The New Zealand golfer was getting her physiotherapist to help stretch her back out during the final round of the tournament
Professional golfer Lydia Ko is being praised for talking about how periods affect her game and for normalizing discussion around the topic. The New Zealander is ranked No. 3 in women's golf and was halfway through her final round of the Palos Verdes Championship on Sunday when her physiotherapist helped stretch her back out. Golf Channel commentator Jerry Foltz was curious if the tightness in her back and hips was a recurring problem and how it was affecting her game. “I hope not,” said Ko. “It’s that time of the month. I know the ladies watching are probably like, yeah, I got you," she added looking at the camera, reported The Guardian. “So, when that happens, my back gets really tight, and I’m all twisted. It’s not the first time that Chris has seen me twisted, but it felt a lot better after he came. So, yeah, there you go.”
Golf Channel commentator Jerry Foltz was left speechless and scrambling for words, highlighting why periods remain a taboo subject for many, especially men. Foltz finally muttered an awkward "thanks." Ko laughed at the awkwardness hanging in the air without putting Foltz on the spot and said, "I know you’re at a loss for words, Jerry. Honestly it is.” The 17-time LPGA Tour winner speaking candidly about periods and laughing off the awkward moment was praised online. Very rarely is menstruation in women discussed in the context of sports and how it affects their game and Ko's words helped normalize the conversation. Women athletes have long adapted their training according to their menstrual cycles.
Marama Davidson, the New Zealand Greens co-leader, heaped praise on Ko's open interview. "Great work Joe Porter on @NZMorningReport just now towards normalizing the issue of period pain for athletes in light of Lydia Ko speaking plainly about menstruation symptoms. Definitely not acknowledged enough," tweeted Davidson. Karen Nimmo, a clinical psychologist who has worked extensively with high-performance athletes said it was a welcome change. “It’s really healthy that we actually mention it as a normal part of the sport that has to be factored in, not just physically, but also psychologically. We have to consider that people go through cycles and we have to think about that when we are planning training and events,” said Nimmo on New Zealand's TODAY FM. “Menstrual problems are a common part of elite sport, and finally we have a gateway to discuss it,” Nimmo said. “So go Lydia, I say.”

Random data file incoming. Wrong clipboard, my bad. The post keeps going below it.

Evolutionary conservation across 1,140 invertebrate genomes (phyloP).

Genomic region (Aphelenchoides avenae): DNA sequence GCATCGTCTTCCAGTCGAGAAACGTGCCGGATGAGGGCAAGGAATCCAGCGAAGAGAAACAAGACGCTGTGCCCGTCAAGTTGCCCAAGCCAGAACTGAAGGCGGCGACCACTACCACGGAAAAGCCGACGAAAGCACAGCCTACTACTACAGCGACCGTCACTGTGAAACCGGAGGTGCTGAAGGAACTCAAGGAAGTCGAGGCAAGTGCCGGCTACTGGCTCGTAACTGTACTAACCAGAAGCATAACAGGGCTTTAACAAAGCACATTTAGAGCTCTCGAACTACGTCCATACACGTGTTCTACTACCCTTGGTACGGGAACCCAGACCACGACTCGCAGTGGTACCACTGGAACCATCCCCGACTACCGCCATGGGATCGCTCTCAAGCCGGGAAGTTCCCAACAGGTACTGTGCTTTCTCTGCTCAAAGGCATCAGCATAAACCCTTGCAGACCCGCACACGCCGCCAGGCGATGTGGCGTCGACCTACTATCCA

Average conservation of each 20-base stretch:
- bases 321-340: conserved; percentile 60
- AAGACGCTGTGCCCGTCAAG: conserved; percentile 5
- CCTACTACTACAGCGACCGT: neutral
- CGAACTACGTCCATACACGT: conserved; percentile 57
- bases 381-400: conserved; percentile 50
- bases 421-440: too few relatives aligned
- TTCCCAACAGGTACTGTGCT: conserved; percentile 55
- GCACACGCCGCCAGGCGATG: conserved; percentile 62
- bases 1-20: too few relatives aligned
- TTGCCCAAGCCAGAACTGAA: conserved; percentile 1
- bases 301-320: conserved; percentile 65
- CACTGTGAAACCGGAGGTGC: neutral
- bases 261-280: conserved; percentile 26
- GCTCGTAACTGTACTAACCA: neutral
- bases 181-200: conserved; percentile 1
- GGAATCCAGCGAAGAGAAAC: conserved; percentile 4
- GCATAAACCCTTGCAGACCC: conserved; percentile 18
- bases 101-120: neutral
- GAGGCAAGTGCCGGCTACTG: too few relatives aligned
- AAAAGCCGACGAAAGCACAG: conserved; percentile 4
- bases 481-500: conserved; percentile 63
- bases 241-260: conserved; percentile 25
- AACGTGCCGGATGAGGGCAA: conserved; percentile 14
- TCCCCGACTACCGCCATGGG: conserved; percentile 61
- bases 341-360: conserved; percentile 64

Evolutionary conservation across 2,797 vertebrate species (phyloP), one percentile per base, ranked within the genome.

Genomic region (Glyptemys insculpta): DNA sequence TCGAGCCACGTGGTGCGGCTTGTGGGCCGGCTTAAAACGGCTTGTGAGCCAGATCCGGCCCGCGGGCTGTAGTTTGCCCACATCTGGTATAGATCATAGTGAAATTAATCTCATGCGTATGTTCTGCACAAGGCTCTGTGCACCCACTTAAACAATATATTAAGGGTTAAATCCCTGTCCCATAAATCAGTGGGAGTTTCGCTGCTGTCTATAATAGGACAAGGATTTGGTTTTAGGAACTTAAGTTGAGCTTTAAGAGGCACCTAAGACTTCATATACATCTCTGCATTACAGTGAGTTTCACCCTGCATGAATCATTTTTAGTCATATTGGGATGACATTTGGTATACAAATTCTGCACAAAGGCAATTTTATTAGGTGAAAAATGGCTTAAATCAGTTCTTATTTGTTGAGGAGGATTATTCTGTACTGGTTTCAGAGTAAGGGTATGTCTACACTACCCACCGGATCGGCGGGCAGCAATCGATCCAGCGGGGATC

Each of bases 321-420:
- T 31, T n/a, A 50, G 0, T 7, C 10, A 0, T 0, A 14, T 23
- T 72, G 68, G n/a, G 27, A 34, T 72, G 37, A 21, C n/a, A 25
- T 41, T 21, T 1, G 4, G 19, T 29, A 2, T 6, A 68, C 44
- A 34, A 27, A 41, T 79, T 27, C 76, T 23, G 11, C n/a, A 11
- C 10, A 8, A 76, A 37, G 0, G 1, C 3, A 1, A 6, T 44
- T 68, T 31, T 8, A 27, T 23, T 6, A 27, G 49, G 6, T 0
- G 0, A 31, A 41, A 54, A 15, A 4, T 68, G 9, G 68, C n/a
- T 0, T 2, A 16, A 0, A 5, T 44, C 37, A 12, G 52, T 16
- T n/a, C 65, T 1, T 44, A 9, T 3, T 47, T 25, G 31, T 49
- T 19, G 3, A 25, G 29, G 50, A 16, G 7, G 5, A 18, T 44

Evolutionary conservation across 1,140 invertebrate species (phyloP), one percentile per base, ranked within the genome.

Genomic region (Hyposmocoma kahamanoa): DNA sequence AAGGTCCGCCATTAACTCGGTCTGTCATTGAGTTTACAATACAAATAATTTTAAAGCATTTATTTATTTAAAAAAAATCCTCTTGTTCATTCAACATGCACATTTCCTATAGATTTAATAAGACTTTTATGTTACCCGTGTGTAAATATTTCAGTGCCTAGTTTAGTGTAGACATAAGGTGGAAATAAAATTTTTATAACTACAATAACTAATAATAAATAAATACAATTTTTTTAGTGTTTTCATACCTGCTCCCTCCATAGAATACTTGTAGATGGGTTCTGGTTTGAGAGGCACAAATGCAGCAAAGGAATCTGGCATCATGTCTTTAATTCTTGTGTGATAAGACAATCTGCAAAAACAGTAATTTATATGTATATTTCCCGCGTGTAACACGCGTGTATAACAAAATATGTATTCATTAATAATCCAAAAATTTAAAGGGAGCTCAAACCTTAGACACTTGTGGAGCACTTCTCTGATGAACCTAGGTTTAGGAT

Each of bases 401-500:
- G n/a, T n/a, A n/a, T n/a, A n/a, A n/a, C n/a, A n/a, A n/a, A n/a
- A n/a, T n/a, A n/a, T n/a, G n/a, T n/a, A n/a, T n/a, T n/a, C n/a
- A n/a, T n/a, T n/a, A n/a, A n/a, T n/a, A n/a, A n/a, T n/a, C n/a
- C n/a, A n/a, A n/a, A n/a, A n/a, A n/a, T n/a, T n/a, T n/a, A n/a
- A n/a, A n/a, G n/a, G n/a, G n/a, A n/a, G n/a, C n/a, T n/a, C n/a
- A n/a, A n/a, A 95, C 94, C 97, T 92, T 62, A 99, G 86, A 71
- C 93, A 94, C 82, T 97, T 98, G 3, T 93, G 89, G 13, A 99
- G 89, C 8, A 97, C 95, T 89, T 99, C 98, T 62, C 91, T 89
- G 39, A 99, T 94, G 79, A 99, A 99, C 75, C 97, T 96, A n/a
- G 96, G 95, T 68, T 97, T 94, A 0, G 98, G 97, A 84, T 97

Some of the others who have spoken up about menstruation include Chinese swimmer Fu Yuanhui and British tennis player Heather Watson. In 2015, Watson said her showing in the Australian Open was down to starting her period. During the 2016 Rio Olympics, Fu Yuanhui's team came 4th in the 4 x 100m medley relay and revealed that periods had impacted her performance. She told reporters “my period started last night so I’m feeling pretty weak and really tired.”
Periods have long been considered a taboo subject but the conversation about periods is becoming more common. As we reported, Pixar's animation movie "Turning Red" pushed the boundaries of storytelling by including various subjects including periods, sexuality, crushes and adolescent rebellion. Many praised the movie because it helps teach young kids about their bodies as well. The animated movie shows the main character, 13-year-old Mei Lee, going through adolescence and it's a refreshing change to see menstruation handled with such sensitivity while normalizing it as well. Menstruation is rarely discussed in some households, so therapists believe this movie could be a conversation starter on the topic for kids.
In the film, when the teenager first turns into a red panda, she hides in the bathroom and her mother anticipating she has periods, gets her menstrual pads. Therapists believe the scene is a great way for parents to start the conversation about periods with their children. “Of all the things parents have to be concerned about when it comes to raising children, a normal body function like menstruation should not be one of them,” said Elizabeth Schroeder, a New York-based sex educator. “There is so much shame wrapped up in how bodies work when instead we should be celebrating them.” Normalizing menstruation helps girls become more confident through their teen years and not associate shame with having periods.